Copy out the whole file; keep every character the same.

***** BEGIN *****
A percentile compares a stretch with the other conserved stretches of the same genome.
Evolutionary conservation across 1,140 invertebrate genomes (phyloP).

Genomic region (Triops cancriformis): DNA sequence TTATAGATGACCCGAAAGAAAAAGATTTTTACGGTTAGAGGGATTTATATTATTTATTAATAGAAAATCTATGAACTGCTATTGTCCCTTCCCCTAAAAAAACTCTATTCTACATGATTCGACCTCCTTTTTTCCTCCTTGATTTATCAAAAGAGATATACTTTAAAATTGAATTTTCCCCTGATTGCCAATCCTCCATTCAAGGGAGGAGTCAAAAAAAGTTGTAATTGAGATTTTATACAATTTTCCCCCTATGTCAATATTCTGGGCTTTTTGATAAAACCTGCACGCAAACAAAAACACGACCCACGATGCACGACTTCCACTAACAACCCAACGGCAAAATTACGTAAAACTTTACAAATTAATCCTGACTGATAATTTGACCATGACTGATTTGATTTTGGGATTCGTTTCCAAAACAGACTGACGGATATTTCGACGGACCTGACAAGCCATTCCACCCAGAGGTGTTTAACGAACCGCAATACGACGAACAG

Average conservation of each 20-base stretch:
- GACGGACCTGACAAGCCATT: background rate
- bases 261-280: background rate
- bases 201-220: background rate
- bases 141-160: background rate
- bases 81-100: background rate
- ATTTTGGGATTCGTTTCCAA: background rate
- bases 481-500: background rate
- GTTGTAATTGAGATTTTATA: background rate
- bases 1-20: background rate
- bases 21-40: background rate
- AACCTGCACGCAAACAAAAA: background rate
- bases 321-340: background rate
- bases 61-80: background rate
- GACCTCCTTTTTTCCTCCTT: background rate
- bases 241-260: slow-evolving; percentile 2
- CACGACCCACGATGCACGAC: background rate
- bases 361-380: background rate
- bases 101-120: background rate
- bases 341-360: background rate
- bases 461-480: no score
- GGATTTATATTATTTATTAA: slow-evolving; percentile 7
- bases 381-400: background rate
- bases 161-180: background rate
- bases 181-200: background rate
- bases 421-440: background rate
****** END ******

A percentile compares a stretch with the other conserved stretches of the same genome.
Evolutionary conservation across 1,140 invertebrate genomes (phyloP).

Genomic region (Triops cancriformis): DNA sequence TTATAGATGACCCGAAAGAAAAAGATTTTTACGGTTAGAGGGATTTATATTATTTATTAATAGAAAATCTATGAACTGCTATTGTCCCTTCCCCTAAAAAAACTCTATTCTACATGATTCGACCTCCTTTTTTCCTCCTTGATTTATCAAAAGAGATATACTTTAAAATTGAATTTTCCCCTGATTGCCAATCCTCCATTCAAGGGAGGAGTCAAAAAAAGTTGTAATTGAGATTTTATACAATTTTCCCCCTATGTCAATATTCTGGGCTTTTTGATAAAACCTGCACGCAAACAAAAACACGACCCACGATGCACGACTTCCACTAACAACCCAACGGCAAAATTACGTAAAACTTTACAAATTAATCCTGACTGATAATTTGACCATGACTGATTTGATTTTGGGATTCGTTTCCAAAACAGACTGACGGATATTTCGACGGACCTGACAAGCCATTCCACCCAGAGGTGTTTAACGAACCGCAATACGACGAACAG

Average conservation of each 20-base stretch:
- GACGGACCTGACAAGCCATT: background rate
- bases 261-280: background rate
- bases 201-220: background rate
- bases 141-160: background rate
- bases 81-100: background rate
- ATTTTGGGATTCGTTTCCAA: background rate
- bases 481-500: background rate
- GTTGTAATTGAGATTTTATA: background rate
- bases 1-20: background rate
- bases 21-40: background rate
- AACCTGCACGCAAACAAAAA: background rate
- bases 321-340: background rate
- bases 61-80: background rate
- GACCTCCTTTTTTCCTCCTT: background rate
- bases 241-260: slow-evolving; percentile 2
- CACGACCCACGATGCACGAC: background rate
- bases 361-380: background rate
- bases 101-120: background rate
- bases 341-360: background rate
- bases 461-480: no score
- GGATTTATATTATTTATTAA: slow-evolving; percentile 7
- bases 381-400: background rate
- bases 161-180: background rate
- bases 181-200: background rate
- bases 421-440: background rate